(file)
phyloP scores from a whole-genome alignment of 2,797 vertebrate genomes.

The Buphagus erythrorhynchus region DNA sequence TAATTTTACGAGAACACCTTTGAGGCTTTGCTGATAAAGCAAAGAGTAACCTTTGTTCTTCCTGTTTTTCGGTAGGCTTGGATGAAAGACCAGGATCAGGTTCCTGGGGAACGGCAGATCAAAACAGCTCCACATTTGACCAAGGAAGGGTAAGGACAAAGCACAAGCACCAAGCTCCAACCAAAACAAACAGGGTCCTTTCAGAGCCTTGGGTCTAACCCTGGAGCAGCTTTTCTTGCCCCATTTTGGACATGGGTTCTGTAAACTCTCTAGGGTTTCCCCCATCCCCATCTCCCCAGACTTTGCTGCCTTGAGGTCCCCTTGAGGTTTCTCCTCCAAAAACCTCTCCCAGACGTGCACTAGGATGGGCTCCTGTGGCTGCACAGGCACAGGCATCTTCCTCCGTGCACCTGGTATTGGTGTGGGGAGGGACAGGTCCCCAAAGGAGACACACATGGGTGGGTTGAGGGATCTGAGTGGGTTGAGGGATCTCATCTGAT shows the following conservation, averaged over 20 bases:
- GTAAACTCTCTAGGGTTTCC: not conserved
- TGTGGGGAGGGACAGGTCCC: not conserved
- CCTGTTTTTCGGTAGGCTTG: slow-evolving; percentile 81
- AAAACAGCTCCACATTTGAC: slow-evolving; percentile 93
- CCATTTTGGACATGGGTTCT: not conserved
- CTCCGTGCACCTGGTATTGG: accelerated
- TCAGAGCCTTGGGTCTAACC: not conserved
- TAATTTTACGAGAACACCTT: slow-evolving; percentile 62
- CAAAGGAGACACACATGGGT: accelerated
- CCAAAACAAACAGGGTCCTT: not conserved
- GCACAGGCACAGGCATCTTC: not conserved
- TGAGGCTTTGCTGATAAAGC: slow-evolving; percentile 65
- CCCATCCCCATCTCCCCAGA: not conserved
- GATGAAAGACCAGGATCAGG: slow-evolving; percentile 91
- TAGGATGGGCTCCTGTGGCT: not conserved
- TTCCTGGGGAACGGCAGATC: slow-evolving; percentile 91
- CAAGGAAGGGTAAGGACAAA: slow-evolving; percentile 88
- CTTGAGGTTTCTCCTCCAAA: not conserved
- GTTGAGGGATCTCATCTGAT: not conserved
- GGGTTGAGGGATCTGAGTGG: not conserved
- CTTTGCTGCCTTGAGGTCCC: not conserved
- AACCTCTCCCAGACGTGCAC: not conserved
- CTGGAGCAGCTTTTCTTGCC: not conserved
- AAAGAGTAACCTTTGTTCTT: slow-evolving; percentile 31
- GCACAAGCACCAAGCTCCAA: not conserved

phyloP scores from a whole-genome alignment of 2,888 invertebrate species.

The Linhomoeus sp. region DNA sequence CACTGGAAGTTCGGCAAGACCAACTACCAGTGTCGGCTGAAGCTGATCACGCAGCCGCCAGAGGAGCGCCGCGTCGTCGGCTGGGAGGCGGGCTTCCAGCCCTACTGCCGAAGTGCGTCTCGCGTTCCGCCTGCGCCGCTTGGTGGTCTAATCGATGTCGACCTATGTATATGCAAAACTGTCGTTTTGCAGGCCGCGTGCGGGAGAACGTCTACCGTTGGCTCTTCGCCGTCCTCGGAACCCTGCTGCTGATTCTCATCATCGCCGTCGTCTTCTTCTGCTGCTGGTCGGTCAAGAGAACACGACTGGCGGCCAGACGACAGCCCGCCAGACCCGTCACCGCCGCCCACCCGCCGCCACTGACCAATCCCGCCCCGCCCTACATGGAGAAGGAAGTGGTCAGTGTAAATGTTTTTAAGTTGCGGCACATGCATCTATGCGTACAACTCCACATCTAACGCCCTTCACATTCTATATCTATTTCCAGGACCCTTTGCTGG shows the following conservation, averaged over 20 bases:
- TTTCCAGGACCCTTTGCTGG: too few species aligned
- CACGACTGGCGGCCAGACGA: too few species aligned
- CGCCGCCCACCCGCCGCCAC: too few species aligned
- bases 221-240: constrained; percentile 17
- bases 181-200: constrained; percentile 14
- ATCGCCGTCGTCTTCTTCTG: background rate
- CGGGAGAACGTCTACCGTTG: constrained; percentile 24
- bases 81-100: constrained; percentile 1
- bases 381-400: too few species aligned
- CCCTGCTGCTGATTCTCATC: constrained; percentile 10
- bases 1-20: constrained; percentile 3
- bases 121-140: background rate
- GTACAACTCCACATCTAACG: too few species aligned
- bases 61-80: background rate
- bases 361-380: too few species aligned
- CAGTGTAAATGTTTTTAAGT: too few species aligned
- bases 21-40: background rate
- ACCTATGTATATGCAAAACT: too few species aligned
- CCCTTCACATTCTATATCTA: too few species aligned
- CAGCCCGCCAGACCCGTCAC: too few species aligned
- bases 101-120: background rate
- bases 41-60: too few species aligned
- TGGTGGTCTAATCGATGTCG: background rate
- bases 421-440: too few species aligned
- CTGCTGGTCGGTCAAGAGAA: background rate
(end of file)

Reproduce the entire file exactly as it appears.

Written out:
phyloP scores from a whole-genome alignment of 2,797 vertebrate genomes.

The Buphagus erythrorhynchus region DNA sequence TAATTTTACGAGAACACCTTTGAGGCTTTGCTGATAAAGCAAAGAGTAACCTTTGTTCTTCCTGTTTTTCGGTAGGCTTGGATGAAAGACCAGGATCAGGTTCCTGGGGAACGGCAGATCAAAACAGCTCCACATTTGACCAAGGAAGGGTAAGGACAAAGCACAAGCACCAAGCTCCAACCAAAACAAACAGGGTCCTTTCAGAGCCTTGGGTCTAACCCTGGAGCAGCTTTTCTTGCCCCATTTTGGACATGGGTTCTGTAAACTCTCTAGGGTTTCCCCCATCCCCATCTCCCCAGACTTTGCTGCCTTGAGGTCCCCTTGAGGTTTCTCCTCCAAAAACCTCTCCCAGACGTGCACTAGGATGGGCTCCTGTGGCTGCACAGGCACAGGCATCTTCCTCCGTGCACCTGGTATTGGTGTGGGGAGGGACAGGTCCCCAAAGGAGACACACATGGGTGGGTTGAGGGATCTGAGTGGGTTGAGGGATCTCATCTGAT shows the following conservation, averaged over 20 bases:
- GTAAACTCTCTAGGGTTTCC: not conserved
- TGTGGGGAGGGACAGGTCCC: not conserved
- CCTGTTTTTCGGTAGGCTTG: slow-evolving; percentile 81
- AAAACAGCTCCACATTTGAC: slow-evolving; percentile 93
- CCATTTTGGACATGGGTTCT: not conserved
- CTCCGTGCACCTGGTATTGG: accelerated
- TCAGAGCCTTGGGTCTAACC: not conserved
- TAATTTTACGAGAACACCTT: slow-evolving; percentile 62
- CAAAGGAGACACACATGGGT: accelerated
- CCAAAACAAACAGGGTCCTT: not conserved
- GCACAGGCACAGGCATCTTC: not conserved
- TGAGGCTTTGCTGATAAAGC: slow-evolving; percentile 65
- CCCATCCCCATCTCCCCAGA: not conserved
- GATGAAAGACCAGGATCAGG: slow-evolving; percentile 91
- TAGGATGGGCTCCTGTGGCT: not conserved
- TTCCTGGGGAACGGCAGATC: slow-evolving; percentile 91
- CAAGGAAGGGTAAGGACAAA: slow-evolving; percentile 88
- CTTGAGGTTTCTCCTCCAAA: not conserved
- GTTGAGGGATCTCATCTGAT: not conserved
- GGGTTGAGGGATCTGAGTGG: not conserved
- CTTTGCTGCCTTGAGGTCCC: not conserved
- AACCTCTCCCAGACGTGCAC: not conserved
- CTGGAGCAGCTTTTCTTGCC: not conserved
- AAAGAGTAACCTTTGTTCTT: slow-evolving; percentile 31
- GCACAAGCACCAAGCTCCAA: not conserved

phyloP scores from a whole-genome alignment of 2,888 invertebrate species.

The Linhomoeus sp. region DNA sequence CACTGGAAGTTCGGCAAGACCAACTACCAGTGTCGGCTGAAGCTGATCACGCAGCCGCCAGAGGAGCGCCGCGTCGTCGGCTGGGAGGCGGGCTTCCAGCCCTACTGCCGAAGTGCGTCTCGCGTTCCGCCTGCGCCGCTTGGTGGTCTAATCGATGTCGACCTATGTATATGCAAAACTGTCGTTTTGCAGGCCGCGTGCGGGAGAACGTCTACCGTTGGCTCTTCGCCGTCCTCGGAACCCTGCTGCTGATTCTCATCATCGCCGTCGTCTTCTTCTGCTGCTGGTCGGTCAAGAGAACACGACTGGCGGCCAGACGACAGCCCGCCAGACCCGTCACCGCCGCCCACCCGCCGCCACTGACCAATCCCGCCCCGCCCTACATGGAGAAGGAAGTGGTCAGTGTAAATGTTTTTAAGTTGCGGCACATGCATCTATGCGTACAACTCCACATCTAACGCCCTTCACATTCTATATCTATTTCCAGGACCCTTTGCTGG shows the following conservation, averaged over 20 bases:
- TTTCCAGGACCCTTTGCTGG: too few species aligned
- CACGACTGGCGGCCAGACGA: too few species aligned
- CGCCGCCCACCCGCCGCCAC: too few species aligned
- bases 221-240: constrained; percentile 17
- bases 181-200: constrained; percentile 14
- ATCGCCGTCGTCTTCTTCTG: background rate
- CGGGAGAACGTCTACCGTTG: constrained; percentile 24
- bases 81-100: constrained; percentile 1
- bases 381-400: too few species aligned
- CCCTGCTGCTGATTCTCATC: constrained; percentile 10
- bases 1-20: constrained; percentile 3
- bases 121-140: background rate
- GTACAACTCCACATCTAACG: too few species aligned
- bases 61-80: background rate
- bases 361-380: too few species aligned
- CAGTGTAAATGTTTTTAAGT: too few species aligned
- bases 21-40: background rate
- ACCTATGTATATGCAAAACT: too few species aligned
- CCCTTCACATTCTATATCTA: too few species aligned
- CAGCCCGCCAGACCCGTCAC: too few species aligned
- bases 101-120: background rate
- bases 41-60: too few species aligned
- TGGTGGTCTAATCGATGTCG: background rate
- bases 421-440: too few species aligned
- CTGCTGGTCGGTCAAGAGAA: background rate